An unpublished opinion of the North Carolina Court of Appeals does not constitute controlling legal authority. Citation is disfavored, but may be permitted in accordance with the provisions of Rule 30(e)(3) of the North Carolina Rules of Appellate Proced ure.

NO. COA02-1155


Filed: 16 September 2003

        Employee Plaintiff,

     v .                           North Carolina
                                 Industrial Commission N.C. LICENSE PLATE AGENCY,             I.C. File No. 073741


    Appeal by plaintiff from opinion and award filed 8 July 2002 by North Carolina Industrial Commission. Heard in the Court of Appeals 22 May 2003.

    Tippens & Zurosky, L.L.P., by Kirk S. Zurosky, for plaintiff appellant.

    Morris York Williams Surles & Barringer, L.L.P., by Stephen Kushner, for defendant appellees.

    McCULLOUGH, Judge.

    Claimant Amanda Johnson was employed by the North Carolina License Plate Agency on 15 June 1998. For the first several months, she was a renewal clerk. In October of 1998, claimant became employed as a title clerk with the same employer. As a title clerk, claimant testified that, among other duties, she would have to reach for forms from customers and file them. She did this mostly with her left arm. According to her, she would reach across the counter with her left arm a minimum of two hundred to fourhundred times a day to receive and return the title paperwork.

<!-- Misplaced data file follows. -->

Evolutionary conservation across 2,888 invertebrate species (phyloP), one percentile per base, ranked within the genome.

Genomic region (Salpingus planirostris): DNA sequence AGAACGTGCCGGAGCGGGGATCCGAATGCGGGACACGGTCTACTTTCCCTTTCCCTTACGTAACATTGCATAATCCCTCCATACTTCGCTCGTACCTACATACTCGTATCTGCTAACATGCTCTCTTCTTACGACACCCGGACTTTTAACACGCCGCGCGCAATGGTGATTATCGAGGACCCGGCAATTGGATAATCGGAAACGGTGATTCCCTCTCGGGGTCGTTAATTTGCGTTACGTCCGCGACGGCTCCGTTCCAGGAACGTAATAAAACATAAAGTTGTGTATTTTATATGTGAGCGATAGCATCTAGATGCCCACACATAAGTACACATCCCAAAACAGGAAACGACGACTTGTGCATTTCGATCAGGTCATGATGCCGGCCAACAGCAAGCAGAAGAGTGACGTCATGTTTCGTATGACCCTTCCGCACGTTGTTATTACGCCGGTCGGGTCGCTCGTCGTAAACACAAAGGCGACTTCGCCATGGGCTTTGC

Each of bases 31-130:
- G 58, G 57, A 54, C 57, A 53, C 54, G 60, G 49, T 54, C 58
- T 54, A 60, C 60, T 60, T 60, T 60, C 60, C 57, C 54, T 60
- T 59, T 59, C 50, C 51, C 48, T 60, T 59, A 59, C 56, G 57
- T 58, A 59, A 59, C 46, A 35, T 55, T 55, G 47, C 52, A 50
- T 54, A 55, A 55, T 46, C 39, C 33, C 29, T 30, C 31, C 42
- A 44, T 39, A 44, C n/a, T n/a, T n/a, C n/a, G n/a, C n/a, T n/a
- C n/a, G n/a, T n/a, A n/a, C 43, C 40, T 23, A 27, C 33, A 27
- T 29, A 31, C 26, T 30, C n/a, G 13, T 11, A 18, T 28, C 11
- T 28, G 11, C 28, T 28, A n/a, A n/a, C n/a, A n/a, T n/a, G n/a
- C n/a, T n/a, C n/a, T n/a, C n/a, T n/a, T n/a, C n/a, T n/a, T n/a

Claimant started noticing pain in her left arm and hand in May of 2000. She was referred to Dr. Lois Osier at Charlotte Orthopedic Specialists and was seen by the doctor on 16 May 2000. She complained of pain and numbness in both hands and left shoulder. Dr. Osier found that claimant had a full range of motion and no evidence of carpal tunnel syndrome or neuropathy. Claimant however continued to be in pain through the next two months.
    On 9 August 2000, she was referred to Dr. Anthony Wheeler. Dr. Wheeler testified that claimant had posture that was conducive to back problems. Apparently, Wheeler treated claimant with medication and physical therapy, after diagnosing a probable “repetitive-use or cumulative trauma disorder.” Treatment by Dr. Wheeler from 9 August through 10 October 2000 had not eased the pain of her symptoms. Dr. Wheeler excused claimant from working until her next appointment on 7 December 2000. An MRI was performed at that time and showed an “abnormality of the posterior labrum with possible small perilabral cyst.” Claimant was placed out of work indefinitely.
    Dr. Wheeler referred claimant to Dr. Thomas Noonan, who saw claimant on 20 December 2000. She still had pain in the left arm, hand and shoulder area. Another MRI showed a “posterior labral tear with a small apparent labral cyst.” On 12 February 2001, Dr. Noonan performed arthroscopy on claimant's left shoulder, “consisting of posterior labral repair, debridement superior labrum and debridement biceps tendon.” It was described as a significanttear.
    Claimant was released to work on 2 April 2001, but was restricted from using her left arm. By July 2001, she had reached maximum medical improvement and retained 15% disability to her left arm. Claimant was out of work from 10 October 2000 to 2 April 2001.